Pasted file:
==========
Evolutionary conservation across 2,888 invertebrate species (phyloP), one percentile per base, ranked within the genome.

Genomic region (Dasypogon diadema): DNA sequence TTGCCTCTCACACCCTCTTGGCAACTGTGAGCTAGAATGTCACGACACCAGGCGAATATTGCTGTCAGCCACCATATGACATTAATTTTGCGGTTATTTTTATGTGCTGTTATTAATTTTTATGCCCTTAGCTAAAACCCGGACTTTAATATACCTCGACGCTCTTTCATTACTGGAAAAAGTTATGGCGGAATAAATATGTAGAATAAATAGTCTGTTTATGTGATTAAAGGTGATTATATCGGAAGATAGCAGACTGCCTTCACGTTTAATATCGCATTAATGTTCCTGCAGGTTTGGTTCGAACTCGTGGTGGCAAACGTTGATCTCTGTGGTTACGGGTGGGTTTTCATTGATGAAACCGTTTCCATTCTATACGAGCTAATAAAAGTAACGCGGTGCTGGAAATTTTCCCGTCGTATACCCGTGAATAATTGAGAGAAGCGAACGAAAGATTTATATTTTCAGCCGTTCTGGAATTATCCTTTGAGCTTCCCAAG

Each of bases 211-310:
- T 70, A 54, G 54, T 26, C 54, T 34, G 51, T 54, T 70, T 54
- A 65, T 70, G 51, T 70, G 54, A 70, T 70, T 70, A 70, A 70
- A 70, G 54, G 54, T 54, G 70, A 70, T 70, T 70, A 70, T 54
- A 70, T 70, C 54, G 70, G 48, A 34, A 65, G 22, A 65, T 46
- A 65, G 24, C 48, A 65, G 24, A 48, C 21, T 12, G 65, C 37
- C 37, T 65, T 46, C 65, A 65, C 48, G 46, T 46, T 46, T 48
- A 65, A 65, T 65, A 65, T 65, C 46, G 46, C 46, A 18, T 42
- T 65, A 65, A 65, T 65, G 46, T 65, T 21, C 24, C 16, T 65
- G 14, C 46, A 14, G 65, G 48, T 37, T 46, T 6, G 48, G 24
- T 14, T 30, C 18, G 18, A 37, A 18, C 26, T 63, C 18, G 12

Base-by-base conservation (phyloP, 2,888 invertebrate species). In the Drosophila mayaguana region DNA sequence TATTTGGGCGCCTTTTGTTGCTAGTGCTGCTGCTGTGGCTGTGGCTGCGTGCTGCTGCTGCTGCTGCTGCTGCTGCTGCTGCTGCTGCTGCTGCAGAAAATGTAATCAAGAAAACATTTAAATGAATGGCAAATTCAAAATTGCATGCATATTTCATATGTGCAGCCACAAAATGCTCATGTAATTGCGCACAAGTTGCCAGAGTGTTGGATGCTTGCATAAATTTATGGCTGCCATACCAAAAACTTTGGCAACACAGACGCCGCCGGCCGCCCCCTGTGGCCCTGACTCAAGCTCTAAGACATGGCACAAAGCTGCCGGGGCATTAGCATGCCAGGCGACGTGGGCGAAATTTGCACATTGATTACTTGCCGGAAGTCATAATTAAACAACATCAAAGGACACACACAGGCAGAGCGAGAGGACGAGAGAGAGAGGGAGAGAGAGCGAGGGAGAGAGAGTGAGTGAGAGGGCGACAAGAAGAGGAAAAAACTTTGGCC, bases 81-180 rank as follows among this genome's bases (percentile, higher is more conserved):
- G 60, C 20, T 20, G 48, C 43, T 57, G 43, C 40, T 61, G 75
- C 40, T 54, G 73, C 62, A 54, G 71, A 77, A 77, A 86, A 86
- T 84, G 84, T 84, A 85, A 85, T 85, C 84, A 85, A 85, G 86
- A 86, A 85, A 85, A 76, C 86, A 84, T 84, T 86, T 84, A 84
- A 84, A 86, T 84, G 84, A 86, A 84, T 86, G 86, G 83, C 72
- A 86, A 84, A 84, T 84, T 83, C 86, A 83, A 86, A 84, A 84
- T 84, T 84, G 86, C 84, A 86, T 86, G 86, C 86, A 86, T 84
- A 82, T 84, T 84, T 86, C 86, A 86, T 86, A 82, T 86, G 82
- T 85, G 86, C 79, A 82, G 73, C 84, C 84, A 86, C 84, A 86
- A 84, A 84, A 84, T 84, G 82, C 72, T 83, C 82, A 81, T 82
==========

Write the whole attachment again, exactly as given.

Evolutionary conservation across 2,888 invertebrate species (phyloP), one percentile per base, ranked within the genome.

Genomic region (Dasypogon diadema): DNA sequence TTGCCTCTCACACCCTCTTGGCAACTGTGAGCTAGAATGTCACGACACCAGGCGAATATTGCTGTCAGCCACCATATGACATTAATTTTGCGGTTATTTTTATGTGCTGTTATTAATTTTTATGCCCTTAGCTAAAACCCGGACTTTAATATACCTCGACGCTCTTTCATTACTGGAAAAAGTTATGGCGGAATAAATATGTAGAATAAATAGTCTGTTTATGTGATTAAAGGTGATTATATCGGAAGATAGCAGACTGCCTTCACGTTTAATATCGCATTAATGTTCCTGCAGGTTTGGTTCGAACTCGTGGTGGCAAACGTTGATCTCTGTGGTTACGGGTGGGTTTTCATTGATGAAACCGTTTCCATTCTATACGAGCTAATAAAAGTAACGCGGTGCTGGAAATTTTCCCGTCGTATACCCGTGAATAATTGAGAGAAGCGAACGAAAGATTTATATTTTCAGCCGTTCTGGAATTATCCTTTGAGCTTCCCAAG

Each of bases 211-310:
- T 70, A 54, G 54, T 26, C 54, T 34, G 51, T 54, T 70, T 54
- A 65, T 70, G 51, T 70, G 54, A 70, T 70, T 70, A 70, A 70
- A 70, G 54, G 54, T 54, G 70, A 70, T 70, T 70, A 70, T 54
- A 70, T 70, C 54, G 70, G 48, A 34, A 65, G 22, A 65, T 46
- A 65, G 24, C 48, A 65, G 24, A 48, C 21, T 12, G 65, C 37
- C 37, T 65, T 46, C 65, A 65, C 48, G 46, T 46, T 46, T 48
- A 65, A 65, T 65, A 65, T 65, C 46, G 46, C 46, A 18, T 42
- T 65, A 65, A 65, T 65, G 46, T 65, T 21, C 24, C 16, T 65
- G 14, C 46, A 14, G 65, G 48, T 37, T 46, T 6, G 48, G 24
- T 14, T 30, C 18, G 18, A 37, A 18, C 26, T 63, C 18, G 12

Base-by-base conservation (phyloP, 2,888 invertebrate species). In the Drosophila mayaguana region DNA sequence TATTTGGGCGCCTTTTGTTGCTAGTGCTGCTGCTGTGGCTGTGGCTGCGTGCTGCTGCTGCTGCTGCTGCTGCTGCTGCTGCTGCTGCTGCTGCAGAAAATGTAATCAAGAAAACATTTAAATGAATGGCAAATTCAAAATTGCATGCATATTTCATATGTGCAGCCACAAAATGCTCATGTAATTGCGCACAAGTTGCCAGAGTGTTGGATGCTTGCATAAATTTATGGCTGCCATACCAAAAACTTTGGCAACACAGACGCCGCCGGCCGCCCCCTGTGGCCCTGACTCAAGCTCTAAGACATGGCACAAAGCTGCCGGGGCATTAGCATGCCAGGCGACGTGGGCGAAATTTGCACATTGATTACTTGCCGGAAGTCATAATTAAACAACATCAAAGGACACACACAGGCAGAGCGAGAGGACGAGAGAGAGAGGGAGAGAGAGCGAGGGAGAGAGAGTGAGTGAGAGGGCGACAAGAAGAGGAAAAAACTTTGGCC, bases 81-180 rank as follows among this genome's bases (percentile, higher is more conserved):
- G 60, C 20, T 20, G 48, C 43, T 57, G 43, C 40, T 61, G 75
- C 40, T 54, G 73, C 62, A 54, G 71, A 77, A 77, A 86, A 86
- T 84, G 84, T 84, A 85, A 85, T 85, C 84, A 85, A 85, G 86
- A 86, A 85, A 85, A 76, C 86, A 84, T 84, T 86, T 84, A 84
- A 84, A 86, T 84, G 84, A 86, A 84, T 86, G 86, G 83, C 72
- A 86, A 84, A 84, T 84, T 83, C 86, A 83, A 86, A 84, A 84
- T 84, T 84, G 86, C 84, A 86, T 86, G 86, C 86, A 86, T 84
- A 82, T 84, T 84, T 86, C 86, A 86, T 86, A 82, T 86, G 82
- T 85, G 86, C 79, A 82, G 73, C 84, C 84, A 86, C 84, A 86
- A 84, A 84, A 84, T 84, G 82, C 72, T 83, C 82, A 81, T 82